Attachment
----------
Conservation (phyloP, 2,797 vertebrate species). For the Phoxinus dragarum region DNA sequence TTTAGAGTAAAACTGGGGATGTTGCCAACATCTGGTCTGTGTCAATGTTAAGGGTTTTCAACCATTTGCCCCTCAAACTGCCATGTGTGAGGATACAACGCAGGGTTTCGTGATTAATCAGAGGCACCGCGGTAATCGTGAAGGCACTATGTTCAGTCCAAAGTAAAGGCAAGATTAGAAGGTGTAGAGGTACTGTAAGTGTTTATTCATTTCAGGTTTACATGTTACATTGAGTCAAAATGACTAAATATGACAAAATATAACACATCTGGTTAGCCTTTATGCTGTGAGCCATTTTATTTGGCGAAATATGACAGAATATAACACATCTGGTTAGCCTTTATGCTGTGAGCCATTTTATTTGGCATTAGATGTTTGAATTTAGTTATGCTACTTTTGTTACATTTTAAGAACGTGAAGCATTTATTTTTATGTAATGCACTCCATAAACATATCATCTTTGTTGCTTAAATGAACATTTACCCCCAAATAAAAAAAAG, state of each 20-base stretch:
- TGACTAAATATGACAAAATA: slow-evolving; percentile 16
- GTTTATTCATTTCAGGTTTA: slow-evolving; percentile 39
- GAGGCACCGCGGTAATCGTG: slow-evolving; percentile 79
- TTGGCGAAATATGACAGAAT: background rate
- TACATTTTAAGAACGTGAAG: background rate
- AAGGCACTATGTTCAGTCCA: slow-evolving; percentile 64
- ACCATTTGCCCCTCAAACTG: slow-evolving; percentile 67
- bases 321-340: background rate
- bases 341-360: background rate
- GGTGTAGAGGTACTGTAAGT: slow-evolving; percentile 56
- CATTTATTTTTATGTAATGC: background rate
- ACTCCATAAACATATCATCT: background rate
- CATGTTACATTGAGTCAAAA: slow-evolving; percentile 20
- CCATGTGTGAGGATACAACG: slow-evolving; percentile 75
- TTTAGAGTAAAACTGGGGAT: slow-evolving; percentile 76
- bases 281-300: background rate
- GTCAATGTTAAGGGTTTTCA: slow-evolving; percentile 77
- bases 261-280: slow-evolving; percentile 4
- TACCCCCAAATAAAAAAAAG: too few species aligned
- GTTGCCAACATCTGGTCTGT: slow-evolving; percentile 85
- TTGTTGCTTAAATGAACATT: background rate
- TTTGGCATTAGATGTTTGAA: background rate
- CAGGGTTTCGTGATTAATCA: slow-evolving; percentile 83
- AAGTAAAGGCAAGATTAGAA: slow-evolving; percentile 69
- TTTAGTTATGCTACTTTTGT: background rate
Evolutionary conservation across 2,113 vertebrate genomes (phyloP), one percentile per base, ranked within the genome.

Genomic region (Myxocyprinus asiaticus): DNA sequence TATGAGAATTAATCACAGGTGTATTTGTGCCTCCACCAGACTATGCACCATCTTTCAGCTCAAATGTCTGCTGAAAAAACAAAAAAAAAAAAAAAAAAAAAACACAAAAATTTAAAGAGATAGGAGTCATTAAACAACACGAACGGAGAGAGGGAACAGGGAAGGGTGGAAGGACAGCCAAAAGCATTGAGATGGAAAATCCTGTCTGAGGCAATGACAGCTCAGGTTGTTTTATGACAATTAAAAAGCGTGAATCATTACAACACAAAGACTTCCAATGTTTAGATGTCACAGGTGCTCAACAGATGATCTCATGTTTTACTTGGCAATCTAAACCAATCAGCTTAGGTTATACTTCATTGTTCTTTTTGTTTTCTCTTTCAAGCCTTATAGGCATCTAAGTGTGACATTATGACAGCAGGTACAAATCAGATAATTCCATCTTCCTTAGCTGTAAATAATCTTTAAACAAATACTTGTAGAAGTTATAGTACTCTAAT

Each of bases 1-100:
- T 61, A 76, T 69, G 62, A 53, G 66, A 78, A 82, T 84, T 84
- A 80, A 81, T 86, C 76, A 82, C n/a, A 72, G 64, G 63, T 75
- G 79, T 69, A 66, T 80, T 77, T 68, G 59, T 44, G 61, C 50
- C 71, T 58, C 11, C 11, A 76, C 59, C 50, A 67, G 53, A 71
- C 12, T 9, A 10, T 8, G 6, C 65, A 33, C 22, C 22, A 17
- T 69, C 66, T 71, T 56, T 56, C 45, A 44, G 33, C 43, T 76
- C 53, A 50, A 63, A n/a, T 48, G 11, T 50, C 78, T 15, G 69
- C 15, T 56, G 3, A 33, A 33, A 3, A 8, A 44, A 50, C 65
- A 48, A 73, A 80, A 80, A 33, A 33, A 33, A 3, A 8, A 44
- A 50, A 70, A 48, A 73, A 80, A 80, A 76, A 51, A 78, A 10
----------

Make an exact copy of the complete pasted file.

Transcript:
Conservation (phyloP, 2,797 vertebrate species). For the Phoxinus dragarum region DNA sequence TTTAGAGTAAAACTGGGGATGTTGCCAACATCTGGTCTGTGTCAATGTTAAGGGTTTTCAACCATTTGCCCCTCAAACTGCCATGTGTGAGGATACAACGCAGGGTTTCGTGATTAATCAGAGGCACCGCGGTAATCGTGAAGGCACTATGTTCAGTCCAAAGTAAAGGCAAGATTAGAAGGTGTAGAGGTACTGTAAGTGTTTATTCATTTCAGGTTTACATGTTACATTGAGTCAAAATGACTAAATATGACAAAATATAACACATCTGGTTAGCCTTTATGCTGTGAGCCATTTTATTTGGCGAAATATGACAGAATATAACACATCTGGTTAGCCTTTATGCTGTGAGCCATTTTATTTGGCATTAGATGTTTGAATTTAGTTATGCTACTTTTGTTACATTTTAAGAACGTGAAGCATTTATTTTTATGTAATGCACTCCATAAACATATCATCTTTGTTGCTTAAATGAACATTTACCCCCAAATAAAAAAAAG, state of each 20-base stretch:
- TGACTAAATATGACAAAATA: slow-evolving; percentile 16
- GTTTATTCATTTCAGGTTTA: slow-evolving; percentile 39
- GAGGCACCGCGGTAATCGTG: slow-evolving; percentile 79
- TTGGCGAAATATGACAGAAT: background rate
- TACATTTTAAGAACGTGAAG: background rate
- AAGGCACTATGTTCAGTCCA: slow-evolving; percentile 64
- ACCATTTGCCCCTCAAACTG: slow-evolving; percentile 67
- bases 321-340: background rate
- bases 341-360: background rate
- GGTGTAGAGGTACTGTAAGT: slow-evolving; percentile 56
- CATTTATTTTTATGTAATGC: background rate
- ACTCCATAAACATATCATCT: background rate
- CATGTTACATTGAGTCAAAA: slow-evolving; percentile 20
- CCATGTGTGAGGATACAACG: slow-evolving; percentile 75
- TTTAGAGTAAAACTGGGGAT: slow-evolving; percentile 76
- bases 281-300: background rate
- GTCAATGTTAAGGGTTTTCA: slow-evolving; percentile 77
- bases 261-280: slow-evolving; percentile 4
- TACCCCCAAATAAAAAAAAG: too few species aligned
- GTTGCCAACATCTGGTCTGT: slow-evolving; percentile 85
- TTGTTGCTTAAATGAACATT: background rate
- TTTGGCATTAGATGTTTGAA: background rate
- CAGGGTTTCGTGATTAATCA: slow-evolving; percentile 83
- AAGTAAAGGCAAGATTAGAA: slow-evolving; percentile 69
- TTTAGTTATGCTACTTTTGT: background rate
Evolutionary conservation across 2,113 vertebrate genomes (phyloP), one percentile per base, ranked within the genome.

Genomic region (Myxocyprinus asiaticus): DNA sequence TATGAGAATTAATCACAGGTGTATTTGTGCCTCCACCAGACTATGCACCATCTTTCAGCTCAAATGTCTGCTGAAAAAACAAAAAAAAAAAAAAAAAAAAAACACAAAAATTTAAAGAGATAGGAGTCATTAAACAACACGAACGGAGAGAGGGAACAGGGAAGGGTGGAAGGACAGCCAAAAGCATTGAGATGGAAAATCCTGTCTGAGGCAATGACAGCTCAGGTTGTTTTATGACAATTAAAAAGCGTGAATCATTACAACACAAAGACTTCCAATGTTTAGATGTCACAGGTGCTCAACAGATGATCTCATGTTTTACTTGGCAATCTAAACCAATCAGCTTAGGTTATACTTCATTGTTCTTTTTGTTTTCTCTTTCAAGCCTTATAGGCATCTAAGTGTGACATTATGACAGCAGGTACAAATCAGATAATTCCATCTTCCTTAGCTGTAAATAATCTTTAAACAAATACTTGTAGAAGTTATAGTACTCTAAT

Each of bases 1-100:
- T 61, A 76, T 69, G 62, A 53, G 66, A 78, A 82, T 84, T 84
- A 80, A 81, T 86, C 76, A 82, C n/a, A 72, G 64, G 63, T 75
- G 79, T 69, A 66, T 80, T 77, T 68, G 59, T 44, G 61, C 50
- C 71, T 58, C 11, C 11, A 76, C 59, C 50, A 67, G 53, A 71
- C 12, T 9, A 10, T 8, G 6, C 65, A 33, C 22, C 22, A 17
- T 69, C 66, T 71, T 56, T 56, C 45, A 44, G 33, C 43, T 76
- C 53, A 50, A 63, A n/a, T 48, G 11, T 50, C 78, T 15, G 69
- C 15, T 56, G 3, A 33, A 33, A 3, A 8, A 44, A 50, C 65
- A 48, A 73, A 80, A 80, A 33, A 33, A 33, A 3, A 8, A 44
- A 50, A 70, A 48, A 73, A 80, A 80, A 76, A 51, A 78, A 10